Hillary Clinton denounces Halliburton’s move
NEW YORK — Democratic presidential candidate Hillary Rodham Clinton on Monday denounced oil giant Halliburton’s planned relocation to Dubai.
“I think it raises a lot of very big concerns and we’re going to be looking into it in Washington,” the New York senator said at a news conference in the Bronx. “I think it’s disgraceful that American companies are more than happy to try to get no-bid contracts like Halliburton has, and then turn around and say, ‘You know, we’re not going to stay.’”
On March 10, Halliburton CEO Dave Lesar announced that the conglomerate’s headquarters would move from Houston to Dubai, a booming city in the United Arab Emirates known for its liberal tax and residency laws. Lesar said the company’s business was now largely based in the Middle East and Asia.
Halliburton, which was headed by Vice President Dick Cheney from 1995-2000, received several lucrative no-bid government contracts to manage the reconstruction of Iraq following the U.S.-led invasion there. Last month, federal investigators alleged Halliburton was responsible for $2.7 billion of the $10 billion in contractor waste and overcharging in Iraq.
In 2006, Halliburton earned profits of $2.3 billion on revenues of $22.6 billion.
“We have a lot of evidence about their misuse of government contracts and how they have cheated the American soldier, cheated the American taxpayer, they have taken money and not provided the services,” said Clinton, a member of the Senate Armed Services Committee. “So, does moving overseas mean that we won’t be able to pursue these investigations?”
Halliburton spokeswoman Melissa Norcross said the company did not expect to receive any tax benefits from the Dubai move and that it would comply with U.S. government oversight.
“With the addition of a corporate headquarters office in Dubai, we join the ranks of many major corporations with multiple centers of senior management,” Norcross said.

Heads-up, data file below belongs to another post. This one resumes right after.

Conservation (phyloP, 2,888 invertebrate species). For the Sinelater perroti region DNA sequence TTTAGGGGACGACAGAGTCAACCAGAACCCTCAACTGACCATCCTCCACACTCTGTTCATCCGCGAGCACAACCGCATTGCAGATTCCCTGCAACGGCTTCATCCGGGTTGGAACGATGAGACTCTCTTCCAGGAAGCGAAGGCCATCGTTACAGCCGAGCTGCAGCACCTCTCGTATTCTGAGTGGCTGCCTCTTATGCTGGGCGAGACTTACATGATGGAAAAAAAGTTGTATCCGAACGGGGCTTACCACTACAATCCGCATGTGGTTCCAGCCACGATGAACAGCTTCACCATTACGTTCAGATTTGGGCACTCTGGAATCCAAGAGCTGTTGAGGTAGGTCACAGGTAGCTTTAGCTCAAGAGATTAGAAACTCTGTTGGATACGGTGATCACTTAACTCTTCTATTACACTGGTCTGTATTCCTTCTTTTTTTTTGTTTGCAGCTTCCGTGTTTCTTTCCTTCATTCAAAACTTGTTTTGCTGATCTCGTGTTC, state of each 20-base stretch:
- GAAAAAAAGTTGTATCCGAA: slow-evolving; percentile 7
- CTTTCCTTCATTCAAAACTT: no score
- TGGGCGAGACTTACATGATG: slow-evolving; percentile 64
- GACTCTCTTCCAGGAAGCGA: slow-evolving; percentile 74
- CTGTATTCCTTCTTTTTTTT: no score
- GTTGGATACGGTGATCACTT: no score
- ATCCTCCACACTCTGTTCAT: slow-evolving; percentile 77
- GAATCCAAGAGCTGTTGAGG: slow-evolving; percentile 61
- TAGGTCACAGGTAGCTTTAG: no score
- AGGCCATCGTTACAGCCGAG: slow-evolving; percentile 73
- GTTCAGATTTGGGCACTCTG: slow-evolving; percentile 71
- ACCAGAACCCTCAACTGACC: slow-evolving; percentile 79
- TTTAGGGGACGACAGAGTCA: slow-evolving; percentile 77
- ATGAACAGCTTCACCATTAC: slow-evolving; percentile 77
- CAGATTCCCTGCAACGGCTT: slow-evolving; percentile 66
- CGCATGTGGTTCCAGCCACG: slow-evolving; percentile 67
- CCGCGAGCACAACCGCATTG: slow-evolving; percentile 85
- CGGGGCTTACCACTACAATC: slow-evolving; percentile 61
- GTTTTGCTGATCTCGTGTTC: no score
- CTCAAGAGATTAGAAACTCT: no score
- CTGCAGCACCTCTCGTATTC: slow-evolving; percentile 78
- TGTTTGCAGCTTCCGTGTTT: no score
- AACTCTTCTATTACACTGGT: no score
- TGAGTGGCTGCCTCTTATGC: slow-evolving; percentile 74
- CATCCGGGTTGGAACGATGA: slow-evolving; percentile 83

Veterans Administration orders review of 1,400 clinics
WASHINGTON — The VA is ordering its 1,400 hospitals and clinics to report on the quality of their facilities to determine if squalid conditions found at Walter Reed Medical Center exist elsewhere.
Veterans Affairs Secretary Jim Nicholson issued the directive in an internal memorandum sent last week to the VA’s medical center directors. He said “recent events” compelled him to redouble efforts to improve the physical environment at outpatient center and medical facilities.
“I am directing you hereby to conduct and supervise a full and immediate review of your facility’s environments of care,” Nicholson wrote in the March 7 memorandum, which was obtained Monday. The memo asks for a full report by March 14.
“As medical center and network directors, you all are responsible,” he said. “Negative responses are required.”
On Monday, Nicholson paid a surprise visit to the VA medical center in Richmond, Va., as part of the department’s ongoing efforts to “make sure veterans are receiving access to the best possible care and environment.”
During that time, he met with center officials for two to three hours to hear their concerns about what can be done to improve care, the department said, with more visits planned to other facilities in coming months.
Nicholson’s moves come in the wake of disclosures of roach-infested conditions and shoddy outpatient care at Walter Reed Medical Center, one of the nation’s premier facilities for treating those wounded in Iraq and Afghanistan.
It also comes as Democrats newly in charge of Congress have questioned whether Nicholson, a former chairman of the Republican National Committee, is up to the job of revitalizing a veterans care system beset with bureaucratic delays and poor coordination.
Prescription drug sales rise 8.3 percent
NEW YORK — U.S. prescription drug sales rose 8.3 percent to $274 billion last year, fueled by the Medicare drug benefit, increased use of generic medicines and new treatments for diseases such as cancer and diabetes, according to a new report.
This year, the pace of sales growth is expected to slow but remain in a compounded annual rate of between 6 percent and 9 percent through 2010 as the Medicare drug benefit is annualized and more generic products enter the market, according to the report released last Thursday by IMS Health.
IMS Health provides data to the pharmaceutical and health care industries.
U.S. drug sales rose 5.8 percent to $253.7 billion in 2005.
But in 2006, the Medicare drug benefit offered prescription coverage to some individuals who were previously uninsured or underinsured. Prescriptions dispensed through the Medicare drug benefit accounted for 17 percent of retail prescriptions by the end of the year, the report said.
Sales of unbranded generics rose 22 percent to $27.4 billion, driven by prescriptions for medicines such as the copycat versions of cholesterol agent Zocor and antidepressant Zoloft.
IMS also noted some new drugs performed well last year, such as cancer agent Sutent from Pfizer Inc. and diabetes treatments such as Eli Lilly and Co.’s Byetta and Merck & Co.’s Januvia.
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